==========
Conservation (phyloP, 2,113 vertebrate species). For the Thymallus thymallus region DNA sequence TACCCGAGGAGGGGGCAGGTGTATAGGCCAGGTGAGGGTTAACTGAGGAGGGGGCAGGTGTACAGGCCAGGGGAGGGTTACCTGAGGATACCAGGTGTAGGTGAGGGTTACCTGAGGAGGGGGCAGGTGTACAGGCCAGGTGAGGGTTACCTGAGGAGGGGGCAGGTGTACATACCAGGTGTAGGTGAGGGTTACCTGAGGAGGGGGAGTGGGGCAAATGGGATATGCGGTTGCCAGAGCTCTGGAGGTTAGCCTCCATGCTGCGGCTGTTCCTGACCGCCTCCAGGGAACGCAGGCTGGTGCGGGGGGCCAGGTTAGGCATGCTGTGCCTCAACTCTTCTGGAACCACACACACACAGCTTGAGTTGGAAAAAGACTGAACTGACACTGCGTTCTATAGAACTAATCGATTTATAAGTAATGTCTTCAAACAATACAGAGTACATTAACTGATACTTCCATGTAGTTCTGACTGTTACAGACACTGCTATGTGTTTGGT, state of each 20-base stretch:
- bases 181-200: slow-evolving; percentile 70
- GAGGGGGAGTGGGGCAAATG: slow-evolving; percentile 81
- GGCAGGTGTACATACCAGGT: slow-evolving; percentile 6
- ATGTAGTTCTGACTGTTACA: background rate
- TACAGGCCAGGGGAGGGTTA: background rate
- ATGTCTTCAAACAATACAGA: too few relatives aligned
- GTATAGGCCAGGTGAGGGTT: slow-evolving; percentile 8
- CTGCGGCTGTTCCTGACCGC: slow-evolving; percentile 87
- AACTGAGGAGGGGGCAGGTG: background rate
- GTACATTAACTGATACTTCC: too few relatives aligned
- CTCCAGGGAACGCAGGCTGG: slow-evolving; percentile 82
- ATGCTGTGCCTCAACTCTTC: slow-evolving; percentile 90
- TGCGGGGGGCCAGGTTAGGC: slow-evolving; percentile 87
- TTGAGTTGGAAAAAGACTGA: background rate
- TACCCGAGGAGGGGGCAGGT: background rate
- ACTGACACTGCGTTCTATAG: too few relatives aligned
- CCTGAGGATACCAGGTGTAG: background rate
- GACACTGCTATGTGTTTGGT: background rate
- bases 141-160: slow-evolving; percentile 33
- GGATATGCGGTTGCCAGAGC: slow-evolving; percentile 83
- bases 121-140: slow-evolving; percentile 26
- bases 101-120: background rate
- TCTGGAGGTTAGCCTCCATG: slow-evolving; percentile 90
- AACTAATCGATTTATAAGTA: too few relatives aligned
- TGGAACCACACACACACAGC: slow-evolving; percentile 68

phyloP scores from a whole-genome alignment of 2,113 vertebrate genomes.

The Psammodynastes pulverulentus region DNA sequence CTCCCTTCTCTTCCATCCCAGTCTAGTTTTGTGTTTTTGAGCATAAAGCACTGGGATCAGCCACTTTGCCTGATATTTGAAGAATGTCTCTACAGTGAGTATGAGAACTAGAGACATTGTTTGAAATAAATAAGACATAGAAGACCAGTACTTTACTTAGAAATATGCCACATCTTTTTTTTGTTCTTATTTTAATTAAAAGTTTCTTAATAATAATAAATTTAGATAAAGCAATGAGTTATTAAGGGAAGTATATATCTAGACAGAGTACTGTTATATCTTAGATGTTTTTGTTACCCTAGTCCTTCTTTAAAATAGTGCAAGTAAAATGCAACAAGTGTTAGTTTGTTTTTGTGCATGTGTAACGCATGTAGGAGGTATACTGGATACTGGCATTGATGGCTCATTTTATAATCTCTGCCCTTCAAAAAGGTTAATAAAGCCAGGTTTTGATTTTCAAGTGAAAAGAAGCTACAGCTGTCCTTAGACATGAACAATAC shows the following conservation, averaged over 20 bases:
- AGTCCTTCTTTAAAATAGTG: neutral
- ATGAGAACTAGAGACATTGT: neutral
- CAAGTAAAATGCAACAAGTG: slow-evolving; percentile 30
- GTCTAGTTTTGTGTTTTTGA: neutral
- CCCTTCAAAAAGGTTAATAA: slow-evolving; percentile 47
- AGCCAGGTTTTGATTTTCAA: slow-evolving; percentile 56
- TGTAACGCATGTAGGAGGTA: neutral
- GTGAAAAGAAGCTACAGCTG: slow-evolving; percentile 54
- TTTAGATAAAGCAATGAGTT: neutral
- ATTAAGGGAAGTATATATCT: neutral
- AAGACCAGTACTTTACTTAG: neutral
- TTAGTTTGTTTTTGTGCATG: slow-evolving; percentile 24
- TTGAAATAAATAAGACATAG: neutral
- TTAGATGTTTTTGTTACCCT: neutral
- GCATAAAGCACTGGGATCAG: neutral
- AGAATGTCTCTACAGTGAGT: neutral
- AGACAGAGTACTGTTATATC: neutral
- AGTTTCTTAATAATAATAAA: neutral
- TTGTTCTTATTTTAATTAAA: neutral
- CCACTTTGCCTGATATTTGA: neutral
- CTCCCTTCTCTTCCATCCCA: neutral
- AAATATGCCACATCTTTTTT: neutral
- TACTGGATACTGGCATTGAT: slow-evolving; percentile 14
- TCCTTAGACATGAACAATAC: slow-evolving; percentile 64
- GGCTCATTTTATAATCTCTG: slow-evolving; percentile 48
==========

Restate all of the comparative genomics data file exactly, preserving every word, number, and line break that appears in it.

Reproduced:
Conservation (phyloP, 2,113 vertebrate species). For the Thymallus thymallus region DNA sequence TACCCGAGGAGGGGGCAGGTGTATAGGCCAGGTGAGGGTTAACTGAGGAGGGGGCAGGTGTACAGGCCAGGGGAGGGTTACCTGAGGATACCAGGTGTAGGTGAGGGTTACCTGAGGAGGGGGCAGGTGTACAGGCCAGGTGAGGGTTACCTGAGGAGGGGGCAGGTGTACATACCAGGTGTAGGTGAGGGTTACCTGAGGAGGGGGAGTGGGGCAAATGGGATATGCGGTTGCCAGAGCTCTGGAGGTTAGCCTCCATGCTGCGGCTGTTCCTGACCGCCTCCAGGGAACGCAGGCTGGTGCGGGGGGCCAGGTTAGGCATGCTGTGCCTCAACTCTTCTGGAACCACACACACACAGCTTGAGTTGGAAAAAGACTGAACTGACACTGCGTTCTATAGAACTAATCGATTTATAAGTAATGTCTTCAAACAATACAGAGTACATTAACTGATACTTCCATGTAGTTCTGACTGTTACAGACACTGCTATGTGTTTGGT, state of each 20-base stretch:
- bases 181-200: slow-evolving; percentile 70
- GAGGGGGAGTGGGGCAAATG: slow-evolving; percentile 81
- GGCAGGTGTACATACCAGGT: slow-evolving; percentile 6
- ATGTAGTTCTGACTGTTACA: background rate
- TACAGGCCAGGGGAGGGTTA: background rate
- ATGTCTTCAAACAATACAGA: too few relatives aligned
- GTATAGGCCAGGTGAGGGTT: slow-evolving; percentile 8
- CTGCGGCTGTTCCTGACCGC: slow-evolving; percentile 87
- AACTGAGGAGGGGGCAGGTG: background rate
- GTACATTAACTGATACTTCC: too few relatives aligned
- CTCCAGGGAACGCAGGCTGG: slow-evolving; percentile 82
- ATGCTGTGCCTCAACTCTTC: slow-evolving; percentile 90
- TGCGGGGGGCCAGGTTAGGC: slow-evolving; percentile 87
- TTGAGTTGGAAAAAGACTGA: background rate
- TACCCGAGGAGGGGGCAGGT: background rate
- ACTGACACTGCGTTCTATAG: too few relatives aligned
- CCTGAGGATACCAGGTGTAG: background rate
- GACACTGCTATGTGTTTGGT: background rate
- bases 141-160: slow-evolving; percentile 33
- GGATATGCGGTTGCCAGAGC: slow-evolving; percentile 83
- bases 121-140: slow-evolving; percentile 26
- bases 101-120: background rate
- TCTGGAGGTTAGCCTCCATG: slow-evolving; percentile 90
- AACTAATCGATTTATAAGTA: too few relatives aligned
- TGGAACCACACACACACAGC: slow-evolving; percentile 68

phyloP scores from a whole-genome alignment of 2,113 vertebrate genomes.

The Psammodynastes pulverulentus region DNA sequence CTCCCTTCTCTTCCATCCCAGTCTAGTTTTGTGTTTTTGAGCATAAAGCACTGGGATCAGCCACTTTGCCTGATATTTGAAGAATGTCTCTACAGTGAGTATGAGAACTAGAGACATTGTTTGAAATAAATAAGACATAGAAGACCAGTACTTTACTTAGAAATATGCCACATCTTTTTTTTGTTCTTATTTTAATTAAAAGTTTCTTAATAATAATAAATTTAGATAAAGCAATGAGTTATTAAGGGAAGTATATATCTAGACAGAGTACTGTTATATCTTAGATGTTTTTGTTACCCTAGTCCTTCTTTAAAATAGTGCAAGTAAAATGCAACAAGTGTTAGTTTGTTTTTGTGCATGTGTAACGCATGTAGGAGGTATACTGGATACTGGCATTGATGGCTCATTTTATAATCTCTGCCCTTCAAAAAGGTTAATAAAGCCAGGTTTTGATTTTCAAGTGAAAAGAAGCTACAGCTGTCCTTAGACATGAACAATAC shows the following conservation, averaged over 20 bases:
- AGTCCTTCTTTAAAATAGTG: neutral
- ATGAGAACTAGAGACATTGT: neutral
- CAAGTAAAATGCAACAAGTG: slow-evolving; percentile 30
- GTCTAGTTTTGTGTTTTTGA: neutral
- CCCTTCAAAAAGGTTAATAA: slow-evolving; percentile 47
- AGCCAGGTTTTGATTTTCAA: slow-evolving; percentile 56
- TGTAACGCATGTAGGAGGTA: neutral
- GTGAAAAGAAGCTACAGCTG: slow-evolving; percentile 54
- TTTAGATAAAGCAATGAGTT: neutral
- ATTAAGGGAAGTATATATCT: neutral
- AAGACCAGTACTTTACTTAG: neutral
- TTAGTTTGTTTTTGTGCATG: slow-evolving; percentile 24
- TTGAAATAAATAAGACATAG: neutral
- TTAGATGTTTTTGTTACCCT: neutral
- GCATAAAGCACTGGGATCAG: neutral
- AGAATGTCTCTACAGTGAGT: neutral
- AGACAGAGTACTGTTATATC: neutral
- AGTTTCTTAATAATAATAAA: neutral
- TTGTTCTTATTTTAATTAAA: neutral
- CCACTTTGCCTGATATTTGA: neutral
- CTCCCTTCTCTTCCATCCCA: neutral
- AAATATGCCACATCTTTTTT: neutral
- TACTGGATACTGGCATTGAT: slow-evolving; percentile 14
- TCCTTAGACATGAACAATAC: slow-evolving; percentile 64
- GGCTCATTTTATAATCTCTG: slow-evolving; percentile 48